Mining shoot Lima, Peru

I must say it was quite a pleasure to hear that we would be travelling to Peru to shoot stills and video for a Canadian mining company and escape winter for a week.  Our assignment would take us to photograph some of the lifestyle of the city of Lima and then into the Andes mountains to shoot the mine site and surrounding community. One of the challenges of shooting in the mountains would be working at almost 12 000 feet and the risk of altitude sickness.  An uncomfortable condition caused by the body holding onto additional fluids in the brain amongst other areas.  This leads to dizziness, insomnia, headaches and disorientation.  At the very least you are constantly out of breath at the mildest exertion causing you to move slowly and cautiously.  Simple things like lifting your camera bag and hefting it onto your shoulder leave you breathless.  We were given a course of medication by our travel clinic to combat any symptoms of altitude sickness which I begrudgingly took as I loathe chemicals in my body. However considering I would only be in the mountains for 3 days faced with a very full shooting schedule I could not afford losing time to not feeling well.

Travelling to another country to shoot contains many challenges ranging from obtaining visas to enter and work in another country, insurance for your equipment, customs documents to leave your own country and enter a foreign country, medical vaccinations, language barriers and last but not least which of my many items of equipment shall I pack. We always need to pack light to minimize baggage costs and also to stay light and manoeuvrable while in the field. This always hard as you want to take everything you might need to get that great shot but you just can't.  You have to slim down the gear to the absolute essentials. For this trip we would take our 4 battery operated lights as well as some on camera flash, stills and video tripod and 3 camera bodies and primary lenses.  I always ensure that the cameras travel with us as carry on luggage together with some on camera flash and the big equipment is carefully packed in sturdy pelican travel cases, this way if our luggage does not arrive at destination I have enough equipment to shoot with in a worst case scenario way.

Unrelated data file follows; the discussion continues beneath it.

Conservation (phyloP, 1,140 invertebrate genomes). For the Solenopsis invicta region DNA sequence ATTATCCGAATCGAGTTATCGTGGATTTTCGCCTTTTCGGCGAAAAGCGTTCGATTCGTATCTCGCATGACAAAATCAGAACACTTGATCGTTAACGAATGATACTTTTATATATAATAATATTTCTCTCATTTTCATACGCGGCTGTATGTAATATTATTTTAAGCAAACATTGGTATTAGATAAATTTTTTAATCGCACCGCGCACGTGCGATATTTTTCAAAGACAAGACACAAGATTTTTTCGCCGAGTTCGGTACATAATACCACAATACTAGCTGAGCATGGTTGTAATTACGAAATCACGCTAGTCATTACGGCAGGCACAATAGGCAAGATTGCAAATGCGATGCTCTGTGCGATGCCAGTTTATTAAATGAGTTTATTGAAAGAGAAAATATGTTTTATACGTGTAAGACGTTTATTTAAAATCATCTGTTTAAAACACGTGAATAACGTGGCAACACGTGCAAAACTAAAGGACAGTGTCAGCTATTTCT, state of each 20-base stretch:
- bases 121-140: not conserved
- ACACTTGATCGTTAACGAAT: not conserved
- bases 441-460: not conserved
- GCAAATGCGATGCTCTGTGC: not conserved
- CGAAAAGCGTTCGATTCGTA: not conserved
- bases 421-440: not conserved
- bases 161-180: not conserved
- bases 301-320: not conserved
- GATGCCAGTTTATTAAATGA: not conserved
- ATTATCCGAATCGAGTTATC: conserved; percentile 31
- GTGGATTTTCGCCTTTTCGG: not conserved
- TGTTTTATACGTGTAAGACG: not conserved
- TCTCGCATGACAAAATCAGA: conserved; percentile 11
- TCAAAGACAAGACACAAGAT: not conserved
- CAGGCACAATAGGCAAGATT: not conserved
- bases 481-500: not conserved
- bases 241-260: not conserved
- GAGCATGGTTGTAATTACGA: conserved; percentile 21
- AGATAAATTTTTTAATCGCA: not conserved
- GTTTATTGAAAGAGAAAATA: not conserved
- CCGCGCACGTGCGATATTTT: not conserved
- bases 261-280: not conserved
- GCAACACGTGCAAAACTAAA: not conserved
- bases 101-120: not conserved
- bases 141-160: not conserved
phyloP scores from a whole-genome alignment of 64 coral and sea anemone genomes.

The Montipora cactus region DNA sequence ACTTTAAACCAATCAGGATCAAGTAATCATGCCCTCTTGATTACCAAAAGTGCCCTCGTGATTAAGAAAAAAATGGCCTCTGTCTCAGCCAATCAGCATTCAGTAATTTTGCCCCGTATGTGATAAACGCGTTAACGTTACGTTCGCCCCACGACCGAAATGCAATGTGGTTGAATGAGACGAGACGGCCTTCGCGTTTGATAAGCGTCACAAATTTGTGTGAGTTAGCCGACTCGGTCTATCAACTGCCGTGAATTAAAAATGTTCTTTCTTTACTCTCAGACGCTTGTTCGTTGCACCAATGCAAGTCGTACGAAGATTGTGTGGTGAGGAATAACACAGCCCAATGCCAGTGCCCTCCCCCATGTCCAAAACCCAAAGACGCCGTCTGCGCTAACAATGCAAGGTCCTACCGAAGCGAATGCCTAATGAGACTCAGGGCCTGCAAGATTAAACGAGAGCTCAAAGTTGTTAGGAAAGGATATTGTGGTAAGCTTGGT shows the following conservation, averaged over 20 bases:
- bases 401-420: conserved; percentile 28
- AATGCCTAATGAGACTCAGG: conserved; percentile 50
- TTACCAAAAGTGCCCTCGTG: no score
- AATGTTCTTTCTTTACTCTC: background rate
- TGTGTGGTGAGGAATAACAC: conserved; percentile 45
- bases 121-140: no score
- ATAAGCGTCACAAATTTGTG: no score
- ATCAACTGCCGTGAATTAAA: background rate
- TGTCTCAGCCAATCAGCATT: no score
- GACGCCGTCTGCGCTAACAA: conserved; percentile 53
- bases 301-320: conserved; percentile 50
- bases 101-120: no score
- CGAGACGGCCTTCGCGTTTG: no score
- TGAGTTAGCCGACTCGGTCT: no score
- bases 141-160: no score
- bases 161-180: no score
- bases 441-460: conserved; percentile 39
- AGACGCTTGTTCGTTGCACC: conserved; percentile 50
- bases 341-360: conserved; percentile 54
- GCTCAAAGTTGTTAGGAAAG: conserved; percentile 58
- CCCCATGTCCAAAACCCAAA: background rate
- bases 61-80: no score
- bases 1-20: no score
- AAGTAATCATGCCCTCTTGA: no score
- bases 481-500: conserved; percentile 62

So after numerous preparatory emails and conference calls arranging our shoot and required support we arrived after a 8 hour flight to a warm and friendly Lima. Thanks to excellent ground support from the company we breazed through customs with our equipment and were on our way to our hotel.  Driving in Lima is NUTS!  I have travelled to many countries France, Italy, Cambodia, Vietnam, Carribean, Africa but I must say driving in Lima appeared to be some bizzare orchestration of automotive gladiators all competing for the same spot in the road.  I am confused as to why there are white lines on the roads as no one pays attention to them instead drivers push, honk, squeeze and create four lanes of traffic where you and I could have sworn there was only supposed to be two. So with a wry smile and a slightly elevated heart rate I arrived at my hotel and fought hard to refrain from kissing the ground in front of the welcoming doorman.